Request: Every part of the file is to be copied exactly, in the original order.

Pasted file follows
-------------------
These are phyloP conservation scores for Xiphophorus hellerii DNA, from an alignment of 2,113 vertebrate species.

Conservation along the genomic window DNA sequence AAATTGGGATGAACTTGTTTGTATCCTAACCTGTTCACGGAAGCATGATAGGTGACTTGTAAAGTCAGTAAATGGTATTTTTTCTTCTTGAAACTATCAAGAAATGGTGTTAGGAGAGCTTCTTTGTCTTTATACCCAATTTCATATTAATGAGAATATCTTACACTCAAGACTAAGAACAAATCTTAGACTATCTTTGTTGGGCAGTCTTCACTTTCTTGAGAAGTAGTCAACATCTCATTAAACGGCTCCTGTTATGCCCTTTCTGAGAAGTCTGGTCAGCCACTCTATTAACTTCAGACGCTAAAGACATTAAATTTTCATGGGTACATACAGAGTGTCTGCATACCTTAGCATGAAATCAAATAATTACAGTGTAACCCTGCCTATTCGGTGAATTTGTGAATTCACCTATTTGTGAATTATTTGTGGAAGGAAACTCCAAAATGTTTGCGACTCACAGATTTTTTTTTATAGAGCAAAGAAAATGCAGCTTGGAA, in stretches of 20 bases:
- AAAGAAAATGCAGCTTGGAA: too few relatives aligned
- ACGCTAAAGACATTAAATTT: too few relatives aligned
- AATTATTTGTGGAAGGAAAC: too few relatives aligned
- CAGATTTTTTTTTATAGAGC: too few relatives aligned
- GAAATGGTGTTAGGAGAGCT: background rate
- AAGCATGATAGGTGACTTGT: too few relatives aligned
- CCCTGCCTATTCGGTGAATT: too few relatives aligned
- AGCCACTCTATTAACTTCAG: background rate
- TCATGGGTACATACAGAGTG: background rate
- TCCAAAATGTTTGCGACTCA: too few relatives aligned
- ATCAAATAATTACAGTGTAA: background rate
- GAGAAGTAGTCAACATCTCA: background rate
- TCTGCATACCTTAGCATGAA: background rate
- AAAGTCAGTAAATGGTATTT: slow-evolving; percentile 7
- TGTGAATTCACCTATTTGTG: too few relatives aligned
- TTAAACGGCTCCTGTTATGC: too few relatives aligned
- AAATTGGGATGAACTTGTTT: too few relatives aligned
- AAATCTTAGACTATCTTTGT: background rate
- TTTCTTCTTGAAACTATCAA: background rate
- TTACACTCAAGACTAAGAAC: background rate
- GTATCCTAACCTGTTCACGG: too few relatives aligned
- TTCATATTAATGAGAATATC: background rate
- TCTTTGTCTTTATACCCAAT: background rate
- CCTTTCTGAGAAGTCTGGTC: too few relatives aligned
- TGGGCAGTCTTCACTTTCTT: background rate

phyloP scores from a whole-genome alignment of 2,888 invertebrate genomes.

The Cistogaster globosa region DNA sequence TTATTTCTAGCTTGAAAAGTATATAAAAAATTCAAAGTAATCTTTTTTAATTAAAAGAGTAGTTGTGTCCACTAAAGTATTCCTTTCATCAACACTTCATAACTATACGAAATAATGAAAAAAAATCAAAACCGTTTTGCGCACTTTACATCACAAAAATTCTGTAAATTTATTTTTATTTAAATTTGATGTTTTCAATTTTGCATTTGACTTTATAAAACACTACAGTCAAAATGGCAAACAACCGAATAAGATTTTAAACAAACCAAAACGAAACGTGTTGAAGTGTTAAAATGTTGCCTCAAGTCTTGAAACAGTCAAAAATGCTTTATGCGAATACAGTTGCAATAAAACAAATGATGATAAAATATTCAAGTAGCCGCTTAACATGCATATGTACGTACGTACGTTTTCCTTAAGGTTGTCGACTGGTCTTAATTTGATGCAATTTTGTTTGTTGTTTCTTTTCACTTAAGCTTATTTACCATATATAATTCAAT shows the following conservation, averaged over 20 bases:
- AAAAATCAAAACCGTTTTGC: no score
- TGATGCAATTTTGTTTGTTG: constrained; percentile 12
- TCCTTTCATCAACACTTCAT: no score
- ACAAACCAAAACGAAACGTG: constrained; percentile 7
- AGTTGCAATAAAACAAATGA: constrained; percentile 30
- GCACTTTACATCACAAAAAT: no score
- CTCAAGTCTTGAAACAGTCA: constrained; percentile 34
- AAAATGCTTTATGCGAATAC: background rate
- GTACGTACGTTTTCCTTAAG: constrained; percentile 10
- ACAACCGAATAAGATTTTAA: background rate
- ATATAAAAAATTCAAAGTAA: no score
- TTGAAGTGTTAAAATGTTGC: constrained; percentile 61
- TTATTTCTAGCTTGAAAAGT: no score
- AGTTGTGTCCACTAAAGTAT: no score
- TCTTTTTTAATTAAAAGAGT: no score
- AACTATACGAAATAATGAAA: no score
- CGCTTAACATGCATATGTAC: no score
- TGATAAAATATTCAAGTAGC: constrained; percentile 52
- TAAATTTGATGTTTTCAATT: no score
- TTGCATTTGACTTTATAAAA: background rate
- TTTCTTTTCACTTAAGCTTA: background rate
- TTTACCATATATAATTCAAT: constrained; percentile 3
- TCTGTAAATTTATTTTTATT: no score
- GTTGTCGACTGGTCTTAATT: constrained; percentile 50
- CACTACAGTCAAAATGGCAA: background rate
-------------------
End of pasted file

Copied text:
These are phyloP conservation scores for Xiphophorus hellerii DNA, from an alignment of 2,113 vertebrate species.

Conservation along the genomic window DNA sequence AAATTGGGATGAACTTGTTTGTATCCTAACCTGTTCACGGAAGCATGATAGGTGACTTGTAAAGTCAGTAAATGGTATTTTTTCTTCTTGAAACTATCAAGAAATGGTGTTAGGAGAGCTTCTTTGTCTTTATACCCAATTTCATATTAATGAGAATATCTTACACTCAAGACTAAGAACAAATCTTAGACTATCTTTGTTGGGCAGTCTTCACTTTCTTGAGAAGTAGTCAACATCTCATTAAACGGCTCCTGTTATGCCCTTTCTGAGAAGTCTGGTCAGCCACTCTATTAACTTCAGACGCTAAAGACATTAAATTTTCATGGGTACATACAGAGTGTCTGCATACCTTAGCATGAAATCAAATAATTACAGTGTAACCCTGCCTATTCGGTGAATTTGTGAATTCACCTATTTGTGAATTATTTGTGGAAGGAAACTCCAAAATGTTTGCGACTCACAGATTTTTTTTTATAGAGCAAAGAAAATGCAGCTTGGAA, in stretches of 20 bases:
- AAAGAAAATGCAGCTTGGAA: too few relatives aligned
- ACGCTAAAGACATTAAATTT: too few relatives aligned
- AATTATTTGTGGAAGGAAAC: too few relatives aligned
- CAGATTTTTTTTTATAGAGC: too few relatives aligned
- GAAATGGTGTTAGGAGAGCT: background rate
- AAGCATGATAGGTGACTTGT: too few relatives aligned
- CCCTGCCTATTCGGTGAATT: too few relatives aligned
- AGCCACTCTATTAACTTCAG: background rate
- TCATGGGTACATACAGAGTG: background rate
- TCCAAAATGTTTGCGACTCA: too few relatives aligned
- ATCAAATAATTACAGTGTAA: background rate
- GAGAAGTAGTCAACATCTCA: background rate
- TCTGCATACCTTAGCATGAA: background rate
- AAAGTCAGTAAATGGTATTT: slow-evolving; percentile 7
- TGTGAATTCACCTATTTGTG: too few relatives aligned
- TTAAACGGCTCCTGTTATGC: too few relatives aligned
- AAATTGGGATGAACTTGTTT: too few relatives aligned
- AAATCTTAGACTATCTTTGT: background rate
- TTTCTTCTTGAAACTATCAA: background rate
- TTACACTCAAGACTAAGAAC: background rate
- GTATCCTAACCTGTTCACGG: too few relatives aligned
- TTCATATTAATGAGAATATC: background rate
- TCTTTGTCTTTATACCCAAT: background rate
- CCTTTCTGAGAAGTCTGGTC: too few relatives aligned
- TGGGCAGTCTTCACTTTCTT: background rate

phyloP scores from a whole-genome alignment of 2,888 invertebrate genomes.

The Cistogaster globosa region DNA sequence TTATTTCTAGCTTGAAAAGTATATAAAAAATTCAAAGTAATCTTTTTTAATTAAAAGAGTAGTTGTGTCCACTAAAGTATTCCTTTCATCAACACTTCATAACTATACGAAATAATGAAAAAAAATCAAAACCGTTTTGCGCACTTTACATCACAAAAATTCTGTAAATTTATTTTTATTTAAATTTGATGTTTTCAATTTTGCATTTGACTTTATAAAACACTACAGTCAAAATGGCAAACAACCGAATAAGATTTTAAACAAACCAAAACGAAACGTGTTGAAGTGTTAAAATGTTGCCTCAAGTCTTGAAACAGTCAAAAATGCTTTATGCGAATACAGTTGCAATAAAACAAATGATGATAAAATATTCAAGTAGCCGCTTAACATGCATATGTACGTACGTACGTTTTCCTTAAGGTTGTCGACTGGTCTTAATTTGATGCAATTTTGTTTGTTGTTTCTTTTCACTTAAGCTTATTTACCATATATAATTCAAT shows the following conservation, averaged over 20 bases:
- AAAAATCAAAACCGTTTTGC: no score
- TGATGCAATTTTGTTTGTTG: constrained; percentile 12
- TCCTTTCATCAACACTTCAT: no score
- ACAAACCAAAACGAAACGTG: constrained; percentile 7
- AGTTGCAATAAAACAAATGA: constrained; percentile 30
- GCACTTTACATCACAAAAAT: no score
- CTCAAGTCTTGAAACAGTCA: constrained; percentile 34
- AAAATGCTTTATGCGAATAC: background rate
- GTACGTACGTTTTCCTTAAG: constrained; percentile 10
- ACAACCGAATAAGATTTTAA: background rate
- ATATAAAAAATTCAAAGTAA: no score
- TTGAAGTGTTAAAATGTTGC: constrained; percentile 61
- TTATTTCTAGCTTGAAAAGT: no score
- AGTTGTGTCCACTAAAGTAT: no score
- TCTTTTTTAATTAAAAGAGT: no score
- AACTATACGAAATAATGAAA: no score
- CGCTTAACATGCATATGTAC: no score
- TGATAAAATATTCAAGTAGC: constrained; percentile 52
- TAAATTTGATGTTTTCAATT: no score
- TTGCATTTGACTTTATAAAA: background rate
- TTTCTTTTCACTTAAGCTTA: background rate
- TTTACCATATATAATTCAAT: constrained; percentile 3
- TCTGTAAATTTATTTTTATT: no score
- GTTGTCGACTGGTCTTAATT: constrained; percentile 50
- CACTACAGTCAAAATGGCAA: background rate